Mount Sinai Hospital in New York has treated five children with the condition. Mr. Reich said each started with gastrointestinal symptoms, which turned into inflammatory complications that caused very low blood pressure and expanded their blood vessels. This led to heart failure in the case of the first child who died.

“The pattern of disease was different than anything else with COVID,” he said.

Of the millions, perhaps billions, of coronaviruses, six were previously known to infect humans.

Four cause colds that spread easily each winter, barely noticed. Another was responsible for the outbreak of severe acute respiratory syndrome that killed 774 people in 2003. Yet another sparked the outbreak of Middle East respiratory syndrome in 2012, which kills 34 per cent of the people who contract it. But few do.

Had SARS or MERS spread as widely as this virus, Rasmussen said, they might have shown the same capacity to attack beyond the lungs. But they were snuffed out quickly, leaving only a small sample of disease and death.

Trying to define a pathogen in the midst of an ever-spreading epidemic is fraught with difficulties. Experts say it will be years until it is understood how the disease damages organs and how medications, genetics, diets, lifestyles and distancing impact its course.

Also Read: Fighting COVID19: Health Ministry To Conduct Population-Based Sero Survey In Select Districts

World

19,78,31,904Cases
6,39,24,968Active
12,96,89,916Recovered
42,17,020Deaths
Coronavirus has spread to 194 countries. The total confirmed cases worldwide are 19,78,31,904 and 42,17,020 have died; 6,39,24,968 are active cases and 12,96,89,916 have recovered as on August 1, 2021 at 3:55 am.

India

3,16,55,824 41,831Cases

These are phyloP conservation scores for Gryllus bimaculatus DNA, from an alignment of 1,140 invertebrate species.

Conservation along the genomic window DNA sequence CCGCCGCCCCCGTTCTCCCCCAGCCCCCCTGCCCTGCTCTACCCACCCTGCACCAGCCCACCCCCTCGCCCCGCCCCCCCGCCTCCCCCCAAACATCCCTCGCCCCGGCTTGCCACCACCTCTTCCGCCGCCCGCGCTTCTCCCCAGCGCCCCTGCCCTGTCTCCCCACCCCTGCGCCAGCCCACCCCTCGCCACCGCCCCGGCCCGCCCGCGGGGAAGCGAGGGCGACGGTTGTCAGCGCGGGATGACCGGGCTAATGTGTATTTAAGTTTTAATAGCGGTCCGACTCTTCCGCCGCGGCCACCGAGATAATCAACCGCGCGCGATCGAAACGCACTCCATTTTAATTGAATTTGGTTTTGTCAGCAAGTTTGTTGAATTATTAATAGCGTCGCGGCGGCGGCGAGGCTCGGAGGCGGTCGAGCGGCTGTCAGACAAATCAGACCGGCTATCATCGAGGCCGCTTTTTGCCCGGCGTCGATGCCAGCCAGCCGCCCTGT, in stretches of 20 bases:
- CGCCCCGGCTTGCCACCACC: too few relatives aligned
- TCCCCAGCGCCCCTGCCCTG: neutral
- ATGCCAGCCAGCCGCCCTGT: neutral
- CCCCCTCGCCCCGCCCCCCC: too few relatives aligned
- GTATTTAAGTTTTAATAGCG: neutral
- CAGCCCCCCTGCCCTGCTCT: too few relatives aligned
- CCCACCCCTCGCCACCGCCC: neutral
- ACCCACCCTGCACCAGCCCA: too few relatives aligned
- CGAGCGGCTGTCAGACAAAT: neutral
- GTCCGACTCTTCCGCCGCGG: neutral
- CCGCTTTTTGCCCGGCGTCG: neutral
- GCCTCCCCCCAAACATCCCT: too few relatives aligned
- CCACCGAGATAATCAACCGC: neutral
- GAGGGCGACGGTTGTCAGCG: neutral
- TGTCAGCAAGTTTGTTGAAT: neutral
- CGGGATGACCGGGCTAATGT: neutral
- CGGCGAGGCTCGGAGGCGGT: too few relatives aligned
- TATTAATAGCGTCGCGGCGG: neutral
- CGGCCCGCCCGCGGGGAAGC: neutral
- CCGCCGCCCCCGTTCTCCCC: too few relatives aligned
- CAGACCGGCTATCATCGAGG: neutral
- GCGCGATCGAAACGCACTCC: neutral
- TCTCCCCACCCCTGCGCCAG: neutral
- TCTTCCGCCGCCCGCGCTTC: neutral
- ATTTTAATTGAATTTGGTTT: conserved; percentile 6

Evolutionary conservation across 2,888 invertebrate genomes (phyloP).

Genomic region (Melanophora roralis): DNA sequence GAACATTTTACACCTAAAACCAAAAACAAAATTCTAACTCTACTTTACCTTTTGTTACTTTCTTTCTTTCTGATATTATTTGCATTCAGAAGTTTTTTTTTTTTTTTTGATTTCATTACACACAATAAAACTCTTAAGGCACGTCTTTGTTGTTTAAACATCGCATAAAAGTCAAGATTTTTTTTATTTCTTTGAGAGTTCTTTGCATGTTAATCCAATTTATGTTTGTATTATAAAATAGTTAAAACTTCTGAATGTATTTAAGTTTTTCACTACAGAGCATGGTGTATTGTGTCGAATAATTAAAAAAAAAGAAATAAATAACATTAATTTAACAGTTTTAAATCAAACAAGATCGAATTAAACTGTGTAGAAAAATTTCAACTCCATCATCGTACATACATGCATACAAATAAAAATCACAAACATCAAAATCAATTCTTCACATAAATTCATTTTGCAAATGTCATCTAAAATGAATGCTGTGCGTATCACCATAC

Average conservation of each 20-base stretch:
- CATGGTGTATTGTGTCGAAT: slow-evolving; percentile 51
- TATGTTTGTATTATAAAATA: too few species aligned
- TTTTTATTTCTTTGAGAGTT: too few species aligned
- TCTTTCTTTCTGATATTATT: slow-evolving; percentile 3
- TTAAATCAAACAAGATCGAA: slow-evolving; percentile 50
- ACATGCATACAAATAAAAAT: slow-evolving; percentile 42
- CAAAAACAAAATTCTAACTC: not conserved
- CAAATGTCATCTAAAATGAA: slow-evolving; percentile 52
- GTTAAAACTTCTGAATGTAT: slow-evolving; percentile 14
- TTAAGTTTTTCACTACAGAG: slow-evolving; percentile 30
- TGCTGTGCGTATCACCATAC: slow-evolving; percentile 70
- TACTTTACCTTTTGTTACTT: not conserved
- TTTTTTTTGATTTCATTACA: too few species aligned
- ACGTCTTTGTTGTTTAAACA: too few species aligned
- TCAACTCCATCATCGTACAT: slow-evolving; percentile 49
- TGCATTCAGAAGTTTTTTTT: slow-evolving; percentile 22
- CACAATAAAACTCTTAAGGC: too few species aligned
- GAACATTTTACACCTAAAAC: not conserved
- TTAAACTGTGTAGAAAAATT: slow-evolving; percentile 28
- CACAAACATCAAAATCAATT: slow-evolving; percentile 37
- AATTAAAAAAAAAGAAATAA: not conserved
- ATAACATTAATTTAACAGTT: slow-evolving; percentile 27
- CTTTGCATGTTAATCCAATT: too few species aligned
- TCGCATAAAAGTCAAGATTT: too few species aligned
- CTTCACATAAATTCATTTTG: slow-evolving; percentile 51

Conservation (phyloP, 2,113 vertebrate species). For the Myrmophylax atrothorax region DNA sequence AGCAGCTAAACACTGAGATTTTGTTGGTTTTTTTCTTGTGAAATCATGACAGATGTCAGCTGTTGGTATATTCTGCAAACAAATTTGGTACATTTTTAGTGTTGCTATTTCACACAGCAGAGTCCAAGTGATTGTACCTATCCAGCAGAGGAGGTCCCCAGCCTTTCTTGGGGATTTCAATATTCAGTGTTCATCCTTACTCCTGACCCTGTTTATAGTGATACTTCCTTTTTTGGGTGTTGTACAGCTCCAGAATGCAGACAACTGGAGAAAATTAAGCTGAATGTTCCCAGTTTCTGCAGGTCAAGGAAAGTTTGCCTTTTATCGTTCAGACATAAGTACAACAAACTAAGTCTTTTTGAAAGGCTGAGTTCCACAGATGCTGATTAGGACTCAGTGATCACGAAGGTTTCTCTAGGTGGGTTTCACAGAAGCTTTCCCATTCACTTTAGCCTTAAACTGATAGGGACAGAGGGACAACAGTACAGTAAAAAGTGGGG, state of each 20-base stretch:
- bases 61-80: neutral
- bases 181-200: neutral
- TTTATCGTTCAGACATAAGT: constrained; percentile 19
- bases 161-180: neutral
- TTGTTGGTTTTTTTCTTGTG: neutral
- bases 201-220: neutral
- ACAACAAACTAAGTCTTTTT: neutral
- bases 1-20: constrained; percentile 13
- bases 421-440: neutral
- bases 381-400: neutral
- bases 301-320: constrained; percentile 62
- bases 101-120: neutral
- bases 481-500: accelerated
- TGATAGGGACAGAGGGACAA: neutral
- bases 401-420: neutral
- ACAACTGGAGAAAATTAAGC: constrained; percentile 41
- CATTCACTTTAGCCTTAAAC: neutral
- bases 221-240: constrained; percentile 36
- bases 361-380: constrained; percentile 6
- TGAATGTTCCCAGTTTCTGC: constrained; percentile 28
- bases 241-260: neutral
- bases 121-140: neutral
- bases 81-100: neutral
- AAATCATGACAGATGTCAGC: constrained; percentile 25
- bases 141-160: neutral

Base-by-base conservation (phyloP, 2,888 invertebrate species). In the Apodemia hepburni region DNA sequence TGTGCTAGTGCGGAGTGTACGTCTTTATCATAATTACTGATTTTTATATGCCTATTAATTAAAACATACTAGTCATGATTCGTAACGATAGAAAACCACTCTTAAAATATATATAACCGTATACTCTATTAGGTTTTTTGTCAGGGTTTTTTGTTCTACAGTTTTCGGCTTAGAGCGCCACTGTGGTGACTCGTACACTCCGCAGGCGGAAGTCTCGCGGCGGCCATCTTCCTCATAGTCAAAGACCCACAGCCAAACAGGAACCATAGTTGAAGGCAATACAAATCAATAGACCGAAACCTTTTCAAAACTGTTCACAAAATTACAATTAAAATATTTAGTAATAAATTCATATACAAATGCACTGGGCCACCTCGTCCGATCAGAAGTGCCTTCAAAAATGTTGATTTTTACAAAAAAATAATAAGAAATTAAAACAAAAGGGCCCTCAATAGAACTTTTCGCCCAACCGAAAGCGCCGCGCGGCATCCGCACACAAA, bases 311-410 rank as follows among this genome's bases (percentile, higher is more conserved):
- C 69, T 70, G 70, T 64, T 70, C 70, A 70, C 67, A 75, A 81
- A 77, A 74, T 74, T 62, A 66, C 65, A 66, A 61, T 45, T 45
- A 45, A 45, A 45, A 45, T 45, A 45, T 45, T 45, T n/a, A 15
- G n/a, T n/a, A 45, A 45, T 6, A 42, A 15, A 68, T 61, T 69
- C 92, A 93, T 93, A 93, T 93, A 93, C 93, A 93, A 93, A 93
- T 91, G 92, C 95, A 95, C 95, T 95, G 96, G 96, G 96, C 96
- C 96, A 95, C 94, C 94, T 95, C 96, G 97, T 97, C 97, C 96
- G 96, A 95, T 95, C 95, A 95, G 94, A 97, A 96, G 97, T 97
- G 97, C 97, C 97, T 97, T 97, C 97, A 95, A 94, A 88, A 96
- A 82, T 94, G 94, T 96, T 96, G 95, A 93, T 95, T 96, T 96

4,10,952 2,032Active
3,08,20,521 39,258Recovered
4,24,351 541Deaths
In India, there are 3,16,55,824 confirmed cases including 4,24,351 deaths. The number of active cases is 4,10,952 and 3,08,20,521 have recovered as on August 1, 2021 at 2:30 am.

State Details

State Cases Active Recovered Deaths
Maharashtra

63,03,715 6,959

80,138 733

60,90,786 7,467

1,32,791 225

Kerala

33,90,761 20,624

1,65,011 3,679

32,08,969 16,865

16,781 80

Karnataka

29,05,124 1,987

23,820 318

28,44,742 1,632

36,562 37

Tamil Nadu

25,59,597 1,986

20,716 218

25,04,805 2,178

34,076 26

Andhra Pradesh

19,66,175 2,058

21,180 18

19,31,618 2,053

13,377 23

Uttar Pradesh

17,08,441 31

712 17

16,84,973 48

22,756

West Bengal

15,28,019 769

11,113 58

14,98,770 819

18,136 8

Delhi

14,36,265 58

581 1

14,10,631 56

25,053 1

Chhattisgarh

10,02,008 102

1,863 102

9,86,621 203

13,524 1

Odisha

9,77,268 1,578

14,538 389

9,56,828 1,899

5,902 68

Rajasthan

9,53,667 17

248 6

9,44,465 22

8,954 1

Gujarat

8,24,877 27

252 8

8,14,549 35

10,076

Madhya Pradesh

7,91,828 22

122 1

7,81,193 21

10,513

Haryana

7,69,913 29

712 0

7,59,566 27

9,635 2

Bihar

7,24,835 44

457 1

7,14,735 45

9,643

Telangana

6,44,951 621

9,069 72

6,32,080 691

3,802 2

Punjab

5,99,104 51

534 10

5,82,277 60

16,293 1

Assam

5,66,198 989

13,322 510

5,47,616 1,480

5,260 19

Jharkhand

3,47,173 36

252 8

3,41,793 44

5,128

Uttarakhand

3,42,139 116

632 13

3,34,145 129

7,362

Jammu And Kashmir

3,21,462 118

1,176 5

3,15,908 113

4,378

Himachal Pradesh

2,06,027 153

1,217 80

2,01,289 72

3,521 1

Goa

1,71,146 94

1,058 35

1,66,941 128

3,147 1

Puducherry

1,20,915 100

962 17

1,18,158 115

1,795 2

Manipur

98,499 801

10,540 195

86,403 981

1,556 15

Tripura

78,583 222

3,482 2

74,346 224

755

Meghalaya

65,000 686

5,966 175

57,949 499

1,085 12

Chandigarh

61,953 1

31 5

61,111 5

811 1

Arunachal Pradesh

48,122 266

3,954 188

43,939 451

229 3

Mizoram

38,925 861

12,388 213

26,387 643

150 5

Nagaland

27,872 159

1,329 55

25,977 99

566 5

Sikkim

26,548 237

3,400 98

22,804 137

344 2

Ladakh

20,338 10

56 6

20,075 4

207

Dadra And Nagar Haveli

10,650 6

29 1

10,617 7

4

Lakshadweep

10,189 11

84 7

10,055 4

50

Andaman And Nicobar Islands

7,537 2

8 0

7,400 2

129